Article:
The French artist and celebrated sculptor Louise Bourgeois (1911-2010) had her first real retrospective at the Museum of Modern Art in New York (MoMA) at the age of 71. Bourgeois worked well into her 90s, leaving behind a body of work spanning over 70 years.
Art lovers might best be familiar with her huge bronze and steel spider sculptures that loom high above on delicate spindly legs. Or her Cell enclosures, emotional retreats situated within various structures, housing collections of objects, tapestries and sculptural forms to evoke safe spaces for anxieties and fears.
A celebration of her life’s work, comes back to New York City, back to MoMA in the new exhibit, Louise Bourgeois: An Unfolding Portrait.
Visitors will see the little-known aspects of Bourgeois’ artistic works before she turned to sculpture. Organizer Deborah Wye digs deeper into Bourgeois’ earlier years, juxtaposing rarely seen prints and illustrated books with thematic groupings of sculptures, drawings, and paintings, “exploring motifs of architecture, the body, and nature, as well as investigations of abstraction.”
The prize of the show sit’s in the museum’s Marron Atrium: Spider, one of the series that Bourgeois created over the last two decades of her career, and the only one of Bourgeois’ works that brings together the spider and cell structure.
Nearly 15 feet tall, the steel spider sculpture crouches over a Cell, the door of its caged barrier left slightly ajar. Inside, the upholstery of a chair seems to unfold like a flower, while another tapestry, less vivid and more worn, covers sections of the cell, signifying repair and self-restoration through art.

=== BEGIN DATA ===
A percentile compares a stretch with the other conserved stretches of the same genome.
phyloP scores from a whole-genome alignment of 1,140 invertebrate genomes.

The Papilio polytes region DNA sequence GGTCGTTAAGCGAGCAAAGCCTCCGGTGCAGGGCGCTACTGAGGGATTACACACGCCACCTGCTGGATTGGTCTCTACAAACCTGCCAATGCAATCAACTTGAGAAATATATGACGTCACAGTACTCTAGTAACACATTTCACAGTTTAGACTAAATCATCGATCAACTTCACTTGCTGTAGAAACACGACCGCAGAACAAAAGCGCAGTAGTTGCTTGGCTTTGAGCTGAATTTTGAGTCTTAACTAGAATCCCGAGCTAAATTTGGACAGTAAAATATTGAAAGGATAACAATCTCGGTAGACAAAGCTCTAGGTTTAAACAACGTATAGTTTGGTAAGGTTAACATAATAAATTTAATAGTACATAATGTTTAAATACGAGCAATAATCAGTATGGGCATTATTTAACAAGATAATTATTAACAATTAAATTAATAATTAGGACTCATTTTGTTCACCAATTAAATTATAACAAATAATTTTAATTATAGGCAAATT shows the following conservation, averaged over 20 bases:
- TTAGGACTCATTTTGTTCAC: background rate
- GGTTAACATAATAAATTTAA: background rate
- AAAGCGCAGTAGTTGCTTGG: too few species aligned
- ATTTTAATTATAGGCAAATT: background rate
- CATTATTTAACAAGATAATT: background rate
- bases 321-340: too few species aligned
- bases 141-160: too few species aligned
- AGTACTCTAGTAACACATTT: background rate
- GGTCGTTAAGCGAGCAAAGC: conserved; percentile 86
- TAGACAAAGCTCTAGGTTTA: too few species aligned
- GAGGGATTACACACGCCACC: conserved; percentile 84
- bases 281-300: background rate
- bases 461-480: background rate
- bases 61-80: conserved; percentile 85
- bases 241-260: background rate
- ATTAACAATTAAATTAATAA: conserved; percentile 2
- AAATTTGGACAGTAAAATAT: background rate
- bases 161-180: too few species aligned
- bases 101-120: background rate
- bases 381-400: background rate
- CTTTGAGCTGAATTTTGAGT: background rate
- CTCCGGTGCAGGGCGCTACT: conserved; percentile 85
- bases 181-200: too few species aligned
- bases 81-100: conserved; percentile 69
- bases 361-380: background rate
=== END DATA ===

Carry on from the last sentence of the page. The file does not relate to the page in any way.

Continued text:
Another sector of the exhibition showcases paintings that layout Bourgeois’ affinity for the opposite sex.
The audience also can explore Bourgeois’ time as a printmaker, finding the Spider motif beginnings sketched out on paper before becoming featured heavily in her sculpture work. Even her familiar use of the spiral as a symbol for a twisting and strangling of emotion flows in and out of her early repertoire.
A romanticized version is being exhibited in the museum Dia in Beacon, NY. The Couple is an unfiltered, inherently, freer manner of speech.
In, An Unfolding Portrait, MoMA examines an earlier example of that imagery controlling the relationship of this talk in Spiral Woman.
This study is truly Bourgeois’ last act, her vocabulary of imagery — a lifetime of abstracted emotion in context.
Louise Bourgeois: An Unfolding Portrait runs at MoMA until January 28, 2018. Throughout the year, you can see her works in the museum Dia in Beacon, NY and the Massachusetts Museum of Contemporary Art (MASS MoCA) in North Adams, Mass. ■